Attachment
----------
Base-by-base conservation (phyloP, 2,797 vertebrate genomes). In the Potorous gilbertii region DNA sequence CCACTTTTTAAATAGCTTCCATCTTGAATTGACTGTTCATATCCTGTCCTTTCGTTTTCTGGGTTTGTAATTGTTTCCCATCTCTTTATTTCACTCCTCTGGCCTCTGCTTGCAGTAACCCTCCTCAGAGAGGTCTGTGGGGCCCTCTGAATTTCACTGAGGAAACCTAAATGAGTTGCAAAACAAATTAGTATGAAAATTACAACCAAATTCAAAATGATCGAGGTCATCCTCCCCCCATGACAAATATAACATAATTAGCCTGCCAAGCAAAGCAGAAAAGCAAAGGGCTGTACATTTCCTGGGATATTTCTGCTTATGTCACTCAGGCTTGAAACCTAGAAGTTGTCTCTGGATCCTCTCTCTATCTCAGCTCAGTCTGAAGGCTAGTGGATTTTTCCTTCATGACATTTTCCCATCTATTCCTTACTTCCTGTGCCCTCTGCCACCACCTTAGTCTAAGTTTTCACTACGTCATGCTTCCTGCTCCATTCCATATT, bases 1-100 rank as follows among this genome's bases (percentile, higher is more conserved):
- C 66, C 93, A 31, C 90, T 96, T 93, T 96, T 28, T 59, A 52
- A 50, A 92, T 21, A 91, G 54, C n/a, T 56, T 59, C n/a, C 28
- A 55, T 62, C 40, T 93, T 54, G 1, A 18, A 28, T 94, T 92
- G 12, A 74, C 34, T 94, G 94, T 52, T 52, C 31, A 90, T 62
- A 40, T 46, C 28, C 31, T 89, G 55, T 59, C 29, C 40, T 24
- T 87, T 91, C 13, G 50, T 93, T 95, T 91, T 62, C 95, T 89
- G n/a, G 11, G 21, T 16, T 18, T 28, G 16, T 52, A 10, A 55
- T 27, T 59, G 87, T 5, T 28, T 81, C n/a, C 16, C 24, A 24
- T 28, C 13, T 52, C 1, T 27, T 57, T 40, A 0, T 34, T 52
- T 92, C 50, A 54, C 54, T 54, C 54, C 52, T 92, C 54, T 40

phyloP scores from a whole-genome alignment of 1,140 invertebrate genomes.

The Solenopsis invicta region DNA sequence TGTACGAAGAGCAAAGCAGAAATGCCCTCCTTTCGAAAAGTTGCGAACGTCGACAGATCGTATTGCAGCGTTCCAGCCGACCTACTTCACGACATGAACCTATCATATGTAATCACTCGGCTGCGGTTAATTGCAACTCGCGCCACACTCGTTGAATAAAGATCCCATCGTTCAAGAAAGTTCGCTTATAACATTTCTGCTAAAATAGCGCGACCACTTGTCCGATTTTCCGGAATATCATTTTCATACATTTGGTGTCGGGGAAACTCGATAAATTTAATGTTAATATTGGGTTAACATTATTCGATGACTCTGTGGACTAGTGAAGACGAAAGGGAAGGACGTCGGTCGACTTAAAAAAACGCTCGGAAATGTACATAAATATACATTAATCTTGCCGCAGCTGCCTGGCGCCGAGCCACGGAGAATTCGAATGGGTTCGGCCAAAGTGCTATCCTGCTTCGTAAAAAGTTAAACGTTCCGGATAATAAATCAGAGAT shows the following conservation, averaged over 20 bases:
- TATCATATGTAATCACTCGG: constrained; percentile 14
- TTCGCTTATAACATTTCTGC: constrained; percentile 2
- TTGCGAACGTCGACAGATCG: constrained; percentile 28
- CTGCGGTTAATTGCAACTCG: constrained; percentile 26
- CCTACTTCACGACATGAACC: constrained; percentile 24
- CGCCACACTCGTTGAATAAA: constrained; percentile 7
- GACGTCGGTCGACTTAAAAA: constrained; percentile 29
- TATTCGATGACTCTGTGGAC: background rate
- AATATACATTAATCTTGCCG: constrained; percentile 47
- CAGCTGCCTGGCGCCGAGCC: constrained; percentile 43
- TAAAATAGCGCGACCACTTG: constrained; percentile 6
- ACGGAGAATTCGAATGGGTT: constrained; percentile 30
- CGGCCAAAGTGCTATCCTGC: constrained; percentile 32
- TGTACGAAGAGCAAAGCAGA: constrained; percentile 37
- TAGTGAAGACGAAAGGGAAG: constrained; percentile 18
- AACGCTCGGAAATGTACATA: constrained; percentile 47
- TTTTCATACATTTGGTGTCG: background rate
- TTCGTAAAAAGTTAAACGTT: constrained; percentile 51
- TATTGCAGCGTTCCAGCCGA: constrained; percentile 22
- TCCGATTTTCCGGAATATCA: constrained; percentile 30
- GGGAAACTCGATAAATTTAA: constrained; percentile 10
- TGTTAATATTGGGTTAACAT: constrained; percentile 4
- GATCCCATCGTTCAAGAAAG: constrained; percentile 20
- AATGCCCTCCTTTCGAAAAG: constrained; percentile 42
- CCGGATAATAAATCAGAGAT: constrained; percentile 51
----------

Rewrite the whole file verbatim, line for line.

Base-by-base conservation (phyloP, 2,797 vertebrate genomes). In the Potorous gilbertii region DNA sequence CCACTTTTTAAATAGCTTCCATCTTGAATTGACTGTTCATATCCTGTCCTTTCGTTTTCTGGGTTTGTAATTGTTTCCCATCTCTTTATTTCACTCCTCTGGCCTCTGCTTGCAGTAACCCTCCTCAGAGAGGTCTGTGGGGCCCTCTGAATTTCACTGAGGAAACCTAAATGAGTTGCAAAACAAATTAGTATGAAAATTACAACCAAATTCAAAATGATCGAGGTCATCCTCCCCCCATGACAAATATAACATAATTAGCCTGCCAAGCAAAGCAGAAAAGCAAAGGGCTGTACATTTCCTGGGATATTTCTGCTTATGTCACTCAGGCTTGAAACCTAGAAGTTGTCTCTGGATCCTCTCTCTATCTCAGCTCAGTCTGAAGGCTAGTGGATTTTTCCTTCATGACATTTTCCCATCTATTCCTTACTTCCTGTGCCCTCTGCCACCACCTTAGTCTAAGTTTTCACTACGTCATGCTTCCTGCTCCATTCCATATT, bases 1-100 rank as follows among this genome's bases (percentile, higher is more conserved):
- C 66, C 93, A 31, C 90, T 96, T 93, T 96, T 28, T 59, A 52
- A 50, A 92, T 21, A 91, G 54, C n/a, T 56, T 59, C n/a, C 28
- A 55, T 62, C 40, T 93, T 54, G 1, A 18, A 28, T 94, T 92
- G 12, A 74, C 34, T 94, G 94, T 52, T 52, C 31, A 90, T 62
- A 40, T 46, C 28, C 31, T 89, G 55, T 59, C 29, C 40, T 24
- T 87, T 91, C 13, G 50, T 93, T 95, T 91, T 62, C 95, T 89
- G n/a, G 11, G 21, T 16, T 18, T 28, G 16, T 52, A 10, A 55
- T 27, T 59, G 87, T 5, T 28, T 81, C n/a, C 16, C 24, A 24
- T 28, C 13, T 52, C 1, T 27, T 57, T 40, A 0, T 34, T 52
- T 92, C 50, A 54, C 54, T 54, C 54, C 52, T 92, C 54, T 40

phyloP scores from a whole-genome alignment of 1,140 invertebrate genomes.

The Solenopsis invicta region DNA sequence TGTACGAAGAGCAAAGCAGAAATGCCCTCCTTTCGAAAAGTTGCGAACGTCGACAGATCGTATTGCAGCGTTCCAGCCGACCTACTTCACGACATGAACCTATCATATGTAATCACTCGGCTGCGGTTAATTGCAACTCGCGCCACACTCGTTGAATAAAGATCCCATCGTTCAAGAAAGTTCGCTTATAACATTTCTGCTAAAATAGCGCGACCACTTGTCCGATTTTCCGGAATATCATTTTCATACATTTGGTGTCGGGGAAACTCGATAAATTTAATGTTAATATTGGGTTAACATTATTCGATGACTCTGTGGACTAGTGAAGACGAAAGGGAAGGACGTCGGTCGACTTAAAAAAACGCTCGGAAATGTACATAAATATACATTAATCTTGCCGCAGCTGCCTGGCGCCGAGCCACGGAGAATTCGAATGGGTTCGGCCAAAGTGCTATCCTGCTTCGTAAAAAGTTAAACGTTCCGGATAATAAATCAGAGAT shows the following conservation, averaged over 20 bases:
- TATCATATGTAATCACTCGG: constrained; percentile 14
- TTCGCTTATAACATTTCTGC: constrained; percentile 2
- TTGCGAACGTCGACAGATCG: constrained; percentile 28
- CTGCGGTTAATTGCAACTCG: constrained; percentile 26
- CCTACTTCACGACATGAACC: constrained; percentile 24
- CGCCACACTCGTTGAATAAA: constrained; percentile 7
- GACGTCGGTCGACTTAAAAA: constrained; percentile 29
- TATTCGATGACTCTGTGGAC: background rate
- AATATACATTAATCTTGCCG: constrained; percentile 47
- CAGCTGCCTGGCGCCGAGCC: constrained; percentile 43
- TAAAATAGCGCGACCACTTG: constrained; percentile 6
- ACGGAGAATTCGAATGGGTT: constrained; percentile 30
- CGGCCAAAGTGCTATCCTGC: constrained; percentile 32
- TGTACGAAGAGCAAAGCAGA: constrained; percentile 37
- TAGTGAAGACGAAAGGGAAG: constrained; percentile 18
- AACGCTCGGAAATGTACATA: constrained; percentile 47
- TTTTCATACATTTGGTGTCG: background rate
- TTCGTAAAAAGTTAAACGTT: constrained; percentile 51
- TATTGCAGCGTTCCAGCCGA: constrained; percentile 22
- TCCGATTTTCCGGAATATCA: constrained; percentile 30
- GGGAAACTCGATAAATTTAA: constrained; percentile 10
- TGTTAATATTGGGTTAACAT: constrained; percentile 4
- GATCCCATCGTTCAAGAAAG: constrained; percentile 20
- AATGCCCTCCTTTCGAAAAG: constrained; percentile 42
- CCGGATAATAAATCAGAGAT: constrained; percentile 51